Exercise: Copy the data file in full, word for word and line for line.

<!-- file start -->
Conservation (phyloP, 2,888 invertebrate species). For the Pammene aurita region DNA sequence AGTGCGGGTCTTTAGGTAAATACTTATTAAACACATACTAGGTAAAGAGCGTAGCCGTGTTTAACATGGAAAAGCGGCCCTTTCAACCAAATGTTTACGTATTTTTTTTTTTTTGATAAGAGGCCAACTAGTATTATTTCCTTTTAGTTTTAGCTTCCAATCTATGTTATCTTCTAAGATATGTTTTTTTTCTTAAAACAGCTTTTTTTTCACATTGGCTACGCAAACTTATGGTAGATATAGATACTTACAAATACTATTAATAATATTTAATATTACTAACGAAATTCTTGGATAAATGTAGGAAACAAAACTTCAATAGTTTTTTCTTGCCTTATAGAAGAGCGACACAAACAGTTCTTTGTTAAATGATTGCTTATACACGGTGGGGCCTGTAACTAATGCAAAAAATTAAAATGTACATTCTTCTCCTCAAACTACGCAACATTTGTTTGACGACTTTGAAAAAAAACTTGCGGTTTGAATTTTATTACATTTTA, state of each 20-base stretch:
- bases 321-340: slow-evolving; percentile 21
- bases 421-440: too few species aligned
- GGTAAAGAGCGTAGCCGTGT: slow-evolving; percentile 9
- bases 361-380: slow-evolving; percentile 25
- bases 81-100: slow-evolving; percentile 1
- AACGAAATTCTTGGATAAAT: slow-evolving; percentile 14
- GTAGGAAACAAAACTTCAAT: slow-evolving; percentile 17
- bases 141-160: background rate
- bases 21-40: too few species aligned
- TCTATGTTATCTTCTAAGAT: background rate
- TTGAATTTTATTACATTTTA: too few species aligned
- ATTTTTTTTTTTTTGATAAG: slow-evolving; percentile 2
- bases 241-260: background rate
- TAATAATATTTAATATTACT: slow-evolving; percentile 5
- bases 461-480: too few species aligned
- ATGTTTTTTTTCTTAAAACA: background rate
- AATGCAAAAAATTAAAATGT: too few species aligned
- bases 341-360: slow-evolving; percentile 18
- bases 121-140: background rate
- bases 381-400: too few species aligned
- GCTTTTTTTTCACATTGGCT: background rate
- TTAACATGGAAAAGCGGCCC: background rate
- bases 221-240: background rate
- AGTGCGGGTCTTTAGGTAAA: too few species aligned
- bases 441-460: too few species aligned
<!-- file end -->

Conservation (phyloP, 2,888 invertebrate species). For the Pammene aurita region DNA sequence AGTGCGGGTCTTTAGGTAAATACTTATTAAACACATACTAGGTAAAGAGCGTAGCCGTGTTTAACATGGAAAAGCGGCCCTTTCAACCAAATGTTTACGTATTTTTTTTTTTTTGATAAGAGGCCAACTAGTATTATTTCCTTTTAGTTTTAGCTTCCAATCTATGTTATCTTCTAAGATATGTTTTTTTTCTTAAAACAGCTTTTTTTTCACATTGGCTACGCAAACTTATGGTAGATATAGATACTTACAAATACTATTAATAATATTTAATATTACTAACGAAATTCTTGGATAAATGTAGGAAACAAAACTTCAATAGTTTTTTCTTGCCTTATAGAAGAGCGACACAAACAGTTCTTTGTTAAATGATTGCTTATACACGGTGGGGCCTGTAACTAATGCAAAAAATTAAAATGTACATTCTTCTCCTCAAACTACGCAACATTTGTTTGACGACTTTGAAAAAAAACTTGCGGTTTGAATTTTATTACATTTTA, state of each 20-base stretch:
- bases 321-340: slow-evolving; percentile 21
- bases 421-440: too few species aligned
- GGTAAAGAGCGTAGCCGTGT: slow-evolving; percentile 9
- bases 361-380: slow-evolving; percentile 25
- bases 81-100: slow-evolving; percentile 1
- AACGAAATTCTTGGATAAAT: slow-evolving; percentile 14
- GTAGGAAACAAAACTTCAAT: slow-evolving; percentile 17
- bases 141-160: background rate
- bases 21-40: too few species aligned
- TCTATGTTATCTTCTAAGAT: background rate
- TTGAATTTTATTACATTTTA: too few species aligned
- ATTTTTTTTTTTTTGATAAG: slow-evolving; percentile 2
- bases 241-260: background rate
- TAATAATATTTAATATTACT: slow-evolving; percentile 5
- bases 461-480: too few species aligned
- ATGTTTTTTTTCTTAAAACA: background rate
- AATGCAAAAAATTAAAATGT: too few species aligned
- bases 341-360: slow-evolving; percentile 18
- bases 121-140: background rate
- bases 381-400: too few species aligned
- GCTTTTTTTTCACATTGGCT: background rate
- TTAACATGGAAAAGCGGCCC: background rate
- bases 221-240: background rate
- AGTGCGGGTCTTTAGGTAAA: too few species aligned
- bases 441-460: too few species aligned